Don’t know much about conspiracies: A thought for MLK day

I don’t have a lot to say here. This meme has been making its way around and being shared by my lefty friends in FaceBook, and it isn’t breaking into the national consciousness. For many ‘Muricans, MLK’s birthday is just a three-day weekend.

a meme that checks out. See this link to the story.

a meme that checks out. See this link to access the story.

I have written about conspiracy theories and conspiracy facts before. The ongoing civil disobedience actions in Ferguson and New York have been derided for their ‘lack of leadership’ by some in the melanin-deprived community. One of the straw men being attacked by many on the right is that character of the media-crowned ‘leader’ of the African American community, Al Sharpton, who has a long and twisted history of involvement in tainted causes. He has also been revealed to have acted as an FBI snitch. There are allegations that Sharpton’s December 13 National Action Network protest in DC had a VIP section and charged people to speak. Some activists who had traveled from Ferguson, Missouri to speak about the Michael Brown case actually seized the microphone at one point. Sharpton is an easy target, and making his behavior the issue in the police brutality cases in Missouri and NYC are a great distraction.Comparisons of Reverend Al to the late Dr. Martin Luther King, Jr, inevitably find that Sharpton is no MLK.

A few thoughts here:

* Al Sharpton is not the ‘leader’ of the African American community. There are people on the ground organizing in both NYC and Missouri, and they have more cred than Reverend Al. Sharpton is now a host on MSNBC, and I personally believe that he’s not in a mood to endanger that gig. That’s probably one of the reasons why the Staten Island protest march organized by Sharpton was short on specifics;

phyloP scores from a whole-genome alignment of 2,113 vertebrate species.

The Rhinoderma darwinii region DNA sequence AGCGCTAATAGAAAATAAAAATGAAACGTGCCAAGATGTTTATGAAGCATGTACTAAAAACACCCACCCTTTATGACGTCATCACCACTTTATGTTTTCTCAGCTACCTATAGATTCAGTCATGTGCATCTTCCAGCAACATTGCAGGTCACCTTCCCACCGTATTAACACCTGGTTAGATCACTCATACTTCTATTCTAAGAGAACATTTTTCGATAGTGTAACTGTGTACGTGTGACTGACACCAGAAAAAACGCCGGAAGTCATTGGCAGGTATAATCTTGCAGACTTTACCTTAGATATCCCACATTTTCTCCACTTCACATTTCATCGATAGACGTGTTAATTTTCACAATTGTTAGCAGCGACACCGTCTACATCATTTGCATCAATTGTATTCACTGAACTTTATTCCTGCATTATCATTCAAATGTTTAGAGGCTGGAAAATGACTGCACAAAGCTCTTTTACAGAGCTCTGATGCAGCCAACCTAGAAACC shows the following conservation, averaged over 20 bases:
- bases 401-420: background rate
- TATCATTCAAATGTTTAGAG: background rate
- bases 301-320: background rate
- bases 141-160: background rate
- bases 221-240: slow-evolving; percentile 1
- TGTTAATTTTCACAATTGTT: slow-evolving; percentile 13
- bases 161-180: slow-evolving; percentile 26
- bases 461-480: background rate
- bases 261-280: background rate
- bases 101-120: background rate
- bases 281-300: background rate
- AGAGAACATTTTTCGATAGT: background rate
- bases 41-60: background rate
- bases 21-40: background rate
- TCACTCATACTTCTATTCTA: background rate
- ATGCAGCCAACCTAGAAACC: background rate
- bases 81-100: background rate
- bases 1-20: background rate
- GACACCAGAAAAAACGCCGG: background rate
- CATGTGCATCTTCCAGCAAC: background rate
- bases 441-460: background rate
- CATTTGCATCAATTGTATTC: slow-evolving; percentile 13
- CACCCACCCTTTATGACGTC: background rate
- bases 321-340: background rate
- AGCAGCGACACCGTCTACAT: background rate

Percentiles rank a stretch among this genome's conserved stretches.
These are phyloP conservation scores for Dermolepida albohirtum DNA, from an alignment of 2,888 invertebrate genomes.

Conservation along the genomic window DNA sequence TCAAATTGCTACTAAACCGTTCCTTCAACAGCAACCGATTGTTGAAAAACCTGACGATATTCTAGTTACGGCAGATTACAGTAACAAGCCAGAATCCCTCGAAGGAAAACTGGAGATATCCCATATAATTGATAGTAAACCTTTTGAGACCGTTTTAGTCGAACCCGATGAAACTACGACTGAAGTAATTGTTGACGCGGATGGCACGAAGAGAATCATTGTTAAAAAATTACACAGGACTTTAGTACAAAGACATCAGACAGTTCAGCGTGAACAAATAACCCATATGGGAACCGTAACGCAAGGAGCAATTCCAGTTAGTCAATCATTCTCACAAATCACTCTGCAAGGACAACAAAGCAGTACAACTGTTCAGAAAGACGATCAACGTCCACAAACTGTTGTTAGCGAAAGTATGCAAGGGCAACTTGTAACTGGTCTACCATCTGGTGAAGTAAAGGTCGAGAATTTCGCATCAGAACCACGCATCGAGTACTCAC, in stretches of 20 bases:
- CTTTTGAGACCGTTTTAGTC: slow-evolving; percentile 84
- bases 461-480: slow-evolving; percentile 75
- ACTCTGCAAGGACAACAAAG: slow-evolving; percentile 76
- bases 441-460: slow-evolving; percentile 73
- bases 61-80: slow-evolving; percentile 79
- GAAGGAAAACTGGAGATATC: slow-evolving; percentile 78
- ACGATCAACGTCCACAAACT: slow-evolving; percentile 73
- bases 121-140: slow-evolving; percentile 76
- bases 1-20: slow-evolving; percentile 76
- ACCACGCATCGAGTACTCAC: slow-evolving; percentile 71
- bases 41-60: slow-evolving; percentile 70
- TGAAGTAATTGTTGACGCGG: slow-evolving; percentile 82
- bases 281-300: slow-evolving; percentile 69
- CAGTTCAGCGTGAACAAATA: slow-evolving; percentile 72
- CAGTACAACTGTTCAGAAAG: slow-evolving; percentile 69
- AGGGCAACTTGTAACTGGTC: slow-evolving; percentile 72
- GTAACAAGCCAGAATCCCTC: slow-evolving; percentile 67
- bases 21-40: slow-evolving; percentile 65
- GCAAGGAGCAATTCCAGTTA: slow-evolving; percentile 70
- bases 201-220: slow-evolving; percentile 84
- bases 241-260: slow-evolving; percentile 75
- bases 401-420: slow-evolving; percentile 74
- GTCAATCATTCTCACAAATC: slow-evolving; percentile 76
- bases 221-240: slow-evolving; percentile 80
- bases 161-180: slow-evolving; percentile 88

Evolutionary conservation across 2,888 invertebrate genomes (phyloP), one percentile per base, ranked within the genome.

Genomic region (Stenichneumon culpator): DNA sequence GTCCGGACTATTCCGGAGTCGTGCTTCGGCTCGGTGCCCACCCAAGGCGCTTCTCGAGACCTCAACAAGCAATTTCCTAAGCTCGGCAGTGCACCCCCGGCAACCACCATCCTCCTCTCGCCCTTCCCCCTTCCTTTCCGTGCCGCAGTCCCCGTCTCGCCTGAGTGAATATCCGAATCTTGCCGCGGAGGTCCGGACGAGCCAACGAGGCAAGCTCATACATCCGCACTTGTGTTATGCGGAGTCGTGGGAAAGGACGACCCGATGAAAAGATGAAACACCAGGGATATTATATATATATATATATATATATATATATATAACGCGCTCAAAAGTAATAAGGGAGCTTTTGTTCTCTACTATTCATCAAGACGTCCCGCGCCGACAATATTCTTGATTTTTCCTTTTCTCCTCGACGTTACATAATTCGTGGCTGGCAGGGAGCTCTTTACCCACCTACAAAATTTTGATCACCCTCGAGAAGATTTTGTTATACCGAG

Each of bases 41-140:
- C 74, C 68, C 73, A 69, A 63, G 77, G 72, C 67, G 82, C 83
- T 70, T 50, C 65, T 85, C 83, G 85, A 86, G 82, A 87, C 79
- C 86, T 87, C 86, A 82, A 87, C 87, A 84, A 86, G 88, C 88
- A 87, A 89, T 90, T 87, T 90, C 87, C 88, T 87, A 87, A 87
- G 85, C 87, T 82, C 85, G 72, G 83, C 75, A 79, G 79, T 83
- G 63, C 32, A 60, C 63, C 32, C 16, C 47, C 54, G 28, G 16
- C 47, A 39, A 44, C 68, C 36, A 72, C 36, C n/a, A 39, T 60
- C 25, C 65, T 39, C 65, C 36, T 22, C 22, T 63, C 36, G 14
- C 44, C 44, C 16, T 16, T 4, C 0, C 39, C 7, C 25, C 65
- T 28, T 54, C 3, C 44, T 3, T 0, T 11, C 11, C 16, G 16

* You can tell what the NY activists thought of Sharpton’s call for a December 13 national March on DC–they organized their own competing protest in NY on the same day.

* Al Sharpton was focused on as a ‘leader’  of the African American community for some pretty interesting reasons. Sharpton is “a creature of the New York media,” Wilbert Tatum, publisher of New York’s black newspaper, theAmsterdam News, told Newsday. “When they saw Al Sharpton, who was articulate, fat and wore jogging suits, with a medallion around his neck and processed hair, they thought that he would be the kind of caricature of black leadership they could use effectively to editorialize without editorializing at all…. While white media were using Al as a caricature, he was organizing the troops to do what respected black leadership could not do…

* Finally (and the point of this whole post): Al Sharpton may not be an effective leader or spokesman for his community. He has been accused of taking advantage of his ‘position’ to advance his own interests. Some have argued that Sharpton doesn’t want to take a chance on blowing his TV hosting gig. He got the gig when a time slot opened up after MSNBC cancelled Cenk Uygar for upsetting ‘people in Washington’. What we need is another Martin Luther King, Jr. Perhaps what we need is a new Malcolm X after his Hadj. Malcolm X had become a focus of intense scrutiny by the FBI over his years of activism–that seems a backhanded compliment to his work. 


In 1999, a jury in Memphis voted that King was the victim of a conspiracy with the US government involved. There are multiple sources for the story, but the basics are here.

Is the litmus test for effective civil-rights leadership in protest politics a toe-tag?


If someone’s a protest organizer and they’re still alive, is that because the Empire doesn’t consider them a threat? The government tends to target effective leaders for harassment or worse.


But I’m tired of a bunch of things lately. And the thing that’s bugging me right now is that bromides about Al Sharpton and his corruption should be met by the counter-argument that since the Government killed many leaders of social justice movements, people have to have an angle in order to justify assuming the mantle of leadership. Sharpton had his own brush with death a couple decades ago. Also, such arguments distract from the issue–police and government brutality (including murder) resulting in deaths or injuries to disproportionate numbers of people of color. Arguing about effective leadership is a distraction at best, a willful denial at worst.






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